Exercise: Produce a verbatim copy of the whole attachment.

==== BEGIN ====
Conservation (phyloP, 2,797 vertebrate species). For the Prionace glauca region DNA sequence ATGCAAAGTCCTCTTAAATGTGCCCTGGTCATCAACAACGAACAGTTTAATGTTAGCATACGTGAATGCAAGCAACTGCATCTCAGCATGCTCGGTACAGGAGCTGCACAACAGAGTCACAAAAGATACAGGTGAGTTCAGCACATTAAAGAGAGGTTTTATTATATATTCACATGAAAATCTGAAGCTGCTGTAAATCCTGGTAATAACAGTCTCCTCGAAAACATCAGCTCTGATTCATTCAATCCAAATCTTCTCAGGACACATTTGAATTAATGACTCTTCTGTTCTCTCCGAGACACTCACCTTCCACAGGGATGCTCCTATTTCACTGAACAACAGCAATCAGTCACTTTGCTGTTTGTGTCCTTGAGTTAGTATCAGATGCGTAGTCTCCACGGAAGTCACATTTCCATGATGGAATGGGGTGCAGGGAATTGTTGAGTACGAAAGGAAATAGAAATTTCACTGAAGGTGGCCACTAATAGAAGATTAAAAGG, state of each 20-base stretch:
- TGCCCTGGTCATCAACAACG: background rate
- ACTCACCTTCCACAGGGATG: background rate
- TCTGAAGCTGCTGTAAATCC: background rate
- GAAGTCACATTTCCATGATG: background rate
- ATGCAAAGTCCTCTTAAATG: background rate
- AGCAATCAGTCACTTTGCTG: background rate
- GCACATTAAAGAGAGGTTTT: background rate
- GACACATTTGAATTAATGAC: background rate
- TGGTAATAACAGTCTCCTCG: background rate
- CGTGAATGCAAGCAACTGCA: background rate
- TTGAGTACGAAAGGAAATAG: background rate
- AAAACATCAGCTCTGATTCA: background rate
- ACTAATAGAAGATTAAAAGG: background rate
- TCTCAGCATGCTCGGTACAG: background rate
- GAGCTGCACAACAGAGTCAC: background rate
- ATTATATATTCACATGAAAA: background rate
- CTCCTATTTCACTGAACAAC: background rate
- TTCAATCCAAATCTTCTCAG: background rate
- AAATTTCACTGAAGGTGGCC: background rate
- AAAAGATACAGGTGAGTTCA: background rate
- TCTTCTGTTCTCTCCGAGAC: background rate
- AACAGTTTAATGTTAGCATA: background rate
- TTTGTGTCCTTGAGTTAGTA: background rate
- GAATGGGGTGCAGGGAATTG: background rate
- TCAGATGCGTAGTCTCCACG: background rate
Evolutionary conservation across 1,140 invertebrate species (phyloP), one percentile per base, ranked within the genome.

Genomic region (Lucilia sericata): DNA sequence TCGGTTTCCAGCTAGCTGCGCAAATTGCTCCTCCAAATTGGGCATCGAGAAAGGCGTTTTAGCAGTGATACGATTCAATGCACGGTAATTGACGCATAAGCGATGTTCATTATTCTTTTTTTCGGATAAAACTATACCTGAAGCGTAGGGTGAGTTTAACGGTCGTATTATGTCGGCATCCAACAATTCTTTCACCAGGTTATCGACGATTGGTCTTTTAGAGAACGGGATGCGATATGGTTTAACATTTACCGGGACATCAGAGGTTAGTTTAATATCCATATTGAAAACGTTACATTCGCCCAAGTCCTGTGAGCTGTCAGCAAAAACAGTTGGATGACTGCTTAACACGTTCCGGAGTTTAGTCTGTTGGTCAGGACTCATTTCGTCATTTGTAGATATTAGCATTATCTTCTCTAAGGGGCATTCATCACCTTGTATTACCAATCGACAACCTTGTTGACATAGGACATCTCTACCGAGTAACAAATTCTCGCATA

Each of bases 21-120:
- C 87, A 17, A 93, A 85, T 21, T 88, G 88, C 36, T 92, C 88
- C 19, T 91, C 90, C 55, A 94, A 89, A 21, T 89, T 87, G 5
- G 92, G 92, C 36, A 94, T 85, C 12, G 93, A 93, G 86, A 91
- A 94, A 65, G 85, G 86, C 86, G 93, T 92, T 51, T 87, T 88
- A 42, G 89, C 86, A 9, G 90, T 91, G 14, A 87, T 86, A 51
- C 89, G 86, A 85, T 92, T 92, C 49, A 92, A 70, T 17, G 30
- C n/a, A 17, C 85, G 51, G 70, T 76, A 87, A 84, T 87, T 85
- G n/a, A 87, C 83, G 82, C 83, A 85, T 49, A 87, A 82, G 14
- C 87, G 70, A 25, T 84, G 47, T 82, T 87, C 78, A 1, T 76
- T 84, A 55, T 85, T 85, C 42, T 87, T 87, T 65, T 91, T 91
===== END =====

Conservation (phyloP, 2,797 vertebrate species). For the Prionace glauca region DNA sequence ATGCAAAGTCCTCTTAAATGTGCCCTGGTCATCAACAACGAACAGTTTAATGTTAGCATACGTGAATGCAAGCAACTGCATCTCAGCATGCTCGGTACAGGAGCTGCACAACAGAGTCACAAAAGATACAGGTGAGTTCAGCACATTAAAGAGAGGTTTTATTATATATTCACATGAAAATCTGAAGCTGCTGTAAATCCTGGTAATAACAGTCTCCTCGAAAACATCAGCTCTGATTCATTCAATCCAAATCTTCTCAGGACACATTTGAATTAATGACTCTTCTGTTCTCTCCGAGACACTCACCTTCCACAGGGATGCTCCTATTTCACTGAACAACAGCAATCAGTCACTTTGCTGTTTGTGTCCTTGAGTTAGTATCAGATGCGTAGTCTCCACGGAAGTCACATTTCCATGATGGAATGGGGTGCAGGGAATTGTTGAGTACGAAAGGAAATAGAAATTTCACTGAAGGTGGCCACTAATAGAAGATTAAAAGG, state of each 20-base stretch:
- TGCCCTGGTCATCAACAACG: background rate
- ACTCACCTTCCACAGGGATG: background rate
- TCTGAAGCTGCTGTAAATCC: background rate
- GAAGTCACATTTCCATGATG: background rate
- ATGCAAAGTCCTCTTAAATG: background rate
- AGCAATCAGTCACTTTGCTG: background rate
- GCACATTAAAGAGAGGTTTT: background rate
- GACACATTTGAATTAATGAC: background rate
- TGGTAATAACAGTCTCCTCG: background rate
- CGTGAATGCAAGCAACTGCA: background rate
- TTGAGTACGAAAGGAAATAG: background rate
- AAAACATCAGCTCTGATTCA: background rate
- ACTAATAGAAGATTAAAAGG: background rate
- TCTCAGCATGCTCGGTACAG: background rate
- GAGCTGCACAACAGAGTCAC: background rate
- ATTATATATTCACATGAAAA: background rate
- CTCCTATTTCACTGAACAAC: background rate
- TTCAATCCAAATCTTCTCAG: background rate
- AAATTTCACTGAAGGTGGCC: background rate
- AAAAGATACAGGTGAGTTCA: background rate
- TCTTCTGTTCTCTCCGAGAC: background rate
- AACAGTTTAATGTTAGCATA: background rate
- TTTGTGTCCTTGAGTTAGTA: background rate
- GAATGGGGTGCAGGGAATTG: background rate
- TCAGATGCGTAGTCTCCACG: background rate
Evolutionary conservation across 1,140 invertebrate species (phyloP), one percentile per base, ranked within the genome.

Genomic region (Lucilia sericata): DNA sequence TCGGTTTCCAGCTAGCTGCGCAAATTGCTCCTCCAAATTGGGCATCGAGAAAGGCGTTTTAGCAGTGATACGATTCAATGCACGGTAATTGACGCATAAGCGATGTTCATTATTCTTTTTTTCGGATAAAACTATACCTGAAGCGTAGGGTGAGTTTAACGGTCGTATTATGTCGGCATCCAACAATTCTTTCACCAGGTTATCGACGATTGGTCTTTTAGAGAACGGGATGCGATATGGTTTAACATTTACCGGGACATCAGAGGTTAGTTTAATATCCATATTGAAAACGTTACATTCGCCCAAGTCCTGTGAGCTGTCAGCAAAAACAGTTGGATGACTGCTTAACACGTTCCGGAGTTTAGTCTGTTGGTCAGGACTCATTTCGTCATTTGTAGATATTAGCATTATCTTCTCTAAGGGGCATTCATCACCTTGTATTACCAATCGACAACCTTGTTGACATAGGACATCTCTACCGAGTAACAAATTCTCGCATA

Each of bases 21-120:
- C 87, A 17, A 93, A 85, T 21, T 88, G 88, C 36, T 92, C 88
- C 19, T 91, C 90, C 55, A 94, A 89, A 21, T 89, T 87, G 5
- G 92, G 92, C 36, A 94, T 85, C 12, G 93, A 93, G 86, A 91
- A 94, A 65, G 85, G 86, C 86, G 93, T 92, T 51, T 87, T 88
- A 42, G 89, C 86, A 9, G 90, T 91, G 14, A 87, T 86, A 51
- C 89, G 86, A 85, T 92, T 92, C 49, A 92, A 70, T 17, G 30
- C n/a, A 17, C 85, G 51, G 70, T 76, A 87, A 84, T 87, T 85
- G n/a, A 87, C 83, G 82, C 83, A 85, T 49, A 87, A 82, G 14
- C 87, G 70, A 25, T 84, G 47, T 82, T 87, C 78, A 1, T 76
- T 84, A 55, T 85, T 85, C 42, T 87, T 87, T 65, T 91, T 91